new Great lakes heavy weather cruising houseboat!

Discussion in 'Boat Design' started by assycat, Jan 14, 2013.

  1. Submarine Tom

    Submarine Tom Previous Member

    I believe the Edmond Fitzgerald was 15 miles from port when she sank, loosing all 29 hands.

    It was November 10th 1975 ~1900hrs.
     
  2. Richard Woods
    Joined: Jun 2006
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    Richard Woods Woods Designs

    This thread has drifted somewhat

    No matter. I would not take a boat that looks like the OP's to sea in the English Channel. So if the great Lakes are rougher than the Channel then no way would I go to "lake" in it

    I suggest the OP googles "silverton July 4th capsize"

    BTW have you considered a power catamaran?

    Richard Woods of Woods Designs

    www.sailingcatamarans.com
     
    1 person likes this.
  3. michael pierzga
    Joined: Dec 2008
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    michael pierzga Senior Member

    Nothing wrong with a houseboat, I like them...... but A SEAWORTHY HOUSEBOAT ?

    Perhaps you could design a houseboat like a JackUp oil platform ? 10 meter legs ?

    Perhaps you could even power these legs and create a seaworth Brontosaurus type mobile platform? This transformer Bronto boat's tail could be a boarding plank
     
  4. assycat

    assycat Previous Member

    there were 27 people on that boat! doesn't surprise me what happened.
    my boat would have two at most.


    Richard what are OP's? I did consider a power cat- to be honest the ones i looked at were very homely. And - the other issue- they need twice the engines. i.e. one per float unless there are ones designed that can use one engine..if so ive never seen one...
    Im going to likely build a stock plans design in wood/epoxy.just gotta find one .
    my requirements are-
    1. It has to be stiff in a rough seaway.
    2. It has to be a unique design- not common looking i.e. function over form.
    3. large enough to live on.
    4. cheap to build.
    N.B: im not going to publically anounce my budget- but suffice to say its not a lot. but enough that in a couple years i could be in the water. and i dont plan on fitting out the thing in gold plated teak.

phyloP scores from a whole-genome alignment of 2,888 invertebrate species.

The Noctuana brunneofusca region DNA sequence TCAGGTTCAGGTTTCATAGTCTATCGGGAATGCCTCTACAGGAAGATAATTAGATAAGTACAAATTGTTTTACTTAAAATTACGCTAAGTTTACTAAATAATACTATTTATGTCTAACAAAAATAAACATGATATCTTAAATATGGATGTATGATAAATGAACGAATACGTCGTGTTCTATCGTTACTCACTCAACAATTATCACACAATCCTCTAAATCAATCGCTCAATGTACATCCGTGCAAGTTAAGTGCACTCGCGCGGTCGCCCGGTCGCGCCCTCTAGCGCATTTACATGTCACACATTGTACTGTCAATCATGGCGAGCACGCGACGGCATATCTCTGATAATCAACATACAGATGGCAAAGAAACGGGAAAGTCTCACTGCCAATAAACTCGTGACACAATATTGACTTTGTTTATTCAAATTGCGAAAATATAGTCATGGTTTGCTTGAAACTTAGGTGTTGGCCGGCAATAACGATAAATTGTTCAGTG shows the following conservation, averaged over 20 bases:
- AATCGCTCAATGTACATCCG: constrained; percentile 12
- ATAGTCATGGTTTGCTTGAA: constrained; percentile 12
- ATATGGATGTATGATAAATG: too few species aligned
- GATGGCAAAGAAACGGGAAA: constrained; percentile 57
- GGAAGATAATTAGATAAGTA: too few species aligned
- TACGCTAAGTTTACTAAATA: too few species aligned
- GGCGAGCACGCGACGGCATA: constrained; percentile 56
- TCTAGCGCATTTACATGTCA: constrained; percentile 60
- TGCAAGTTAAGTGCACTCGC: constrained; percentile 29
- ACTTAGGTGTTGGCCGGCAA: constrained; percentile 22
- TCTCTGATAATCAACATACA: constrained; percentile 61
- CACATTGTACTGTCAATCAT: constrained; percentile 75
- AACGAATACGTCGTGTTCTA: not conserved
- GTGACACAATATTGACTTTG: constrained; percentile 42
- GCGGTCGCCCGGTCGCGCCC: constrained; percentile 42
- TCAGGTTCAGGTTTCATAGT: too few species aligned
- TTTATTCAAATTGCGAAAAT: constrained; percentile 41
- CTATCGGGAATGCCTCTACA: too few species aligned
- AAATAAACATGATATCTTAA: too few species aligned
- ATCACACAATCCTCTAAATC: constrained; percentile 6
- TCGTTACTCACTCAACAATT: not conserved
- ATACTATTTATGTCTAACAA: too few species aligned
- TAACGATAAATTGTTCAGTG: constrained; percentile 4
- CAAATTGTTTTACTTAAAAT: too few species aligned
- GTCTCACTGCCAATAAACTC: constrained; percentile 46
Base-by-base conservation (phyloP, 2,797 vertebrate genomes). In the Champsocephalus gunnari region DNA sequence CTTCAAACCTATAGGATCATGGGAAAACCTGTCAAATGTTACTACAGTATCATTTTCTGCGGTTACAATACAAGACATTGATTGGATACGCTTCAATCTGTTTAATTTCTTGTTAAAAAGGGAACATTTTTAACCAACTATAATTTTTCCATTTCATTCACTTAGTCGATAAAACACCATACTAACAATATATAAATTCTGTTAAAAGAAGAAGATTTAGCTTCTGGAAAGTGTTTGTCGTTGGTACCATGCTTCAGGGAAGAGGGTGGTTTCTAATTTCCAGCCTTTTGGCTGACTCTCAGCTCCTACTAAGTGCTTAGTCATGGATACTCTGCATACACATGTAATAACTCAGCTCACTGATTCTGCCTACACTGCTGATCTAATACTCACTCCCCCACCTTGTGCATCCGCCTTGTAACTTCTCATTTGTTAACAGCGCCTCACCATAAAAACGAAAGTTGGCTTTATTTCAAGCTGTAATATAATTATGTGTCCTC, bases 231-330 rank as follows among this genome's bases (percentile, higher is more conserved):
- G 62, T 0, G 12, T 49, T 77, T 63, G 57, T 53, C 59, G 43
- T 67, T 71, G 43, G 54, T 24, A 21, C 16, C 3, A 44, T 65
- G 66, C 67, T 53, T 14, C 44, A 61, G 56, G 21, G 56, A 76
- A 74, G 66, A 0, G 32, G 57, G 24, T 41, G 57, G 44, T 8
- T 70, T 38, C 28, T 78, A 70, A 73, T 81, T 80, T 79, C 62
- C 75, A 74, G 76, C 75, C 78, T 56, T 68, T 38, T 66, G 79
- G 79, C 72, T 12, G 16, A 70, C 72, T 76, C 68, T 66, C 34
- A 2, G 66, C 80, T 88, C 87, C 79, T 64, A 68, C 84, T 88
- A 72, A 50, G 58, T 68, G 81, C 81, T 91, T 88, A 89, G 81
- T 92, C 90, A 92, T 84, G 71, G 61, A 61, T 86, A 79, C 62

*** let me expand on this.I can get away with much less space than most people- I dont need A 45 ft boat to be happy on. Im content with something the size of a 30 ft boat or even 27 ft would be fine- the boat has to be heated and this costs money hence the larger the boat is...

    Ive lived in small rooms before so- a 25 ft boat or trawler would be sufficient.
    im Looking at two designs right now for this-


    both glen-l designs
    1. the coastal cruiser 25 ft (hankinson)-small but adequate for me. however , I dont like the engine arrangement..i won't use an outboard so its inboard power for me.

    2. the Jolly Roger - 28 ft x 10' 10" beam. this one seems more realistic in size and seaworthiness but its more costly. fuel efficient needing about 30 hp diesel.

    3. im going to do a test model of my design. Ill video it, ballast it as much to scale as possible using the keel ballasting system.

    Im going to take Spenance's advice and cut the keel back away from the bow. but it will still be filled with ballast.
    Ill see how this performs.

    scantlings on the 32 ft'er:

    5/8th ply bottom, 1/2 inch topsides, three layers
    of 24 oz biax tape 8", 6", 4"
    both inside and out on the seams.
    all ply is scarfed or payson jointed to get full length panels.
    then glass both the inside and outside with one layer of 18 ox biax with a layer of heavy (1.5 oz?) csm under that. all epoxied.
    the hull will be stiffened with that keel, engine beds, two bulkheads and some top hat stringers.

    if you know of any power cat designs that look good and are easily powered-(i dont need a planing cat) let me know?
     
  5. assycat

    assycat Previous Member



    Its pretty obvious to me also-:D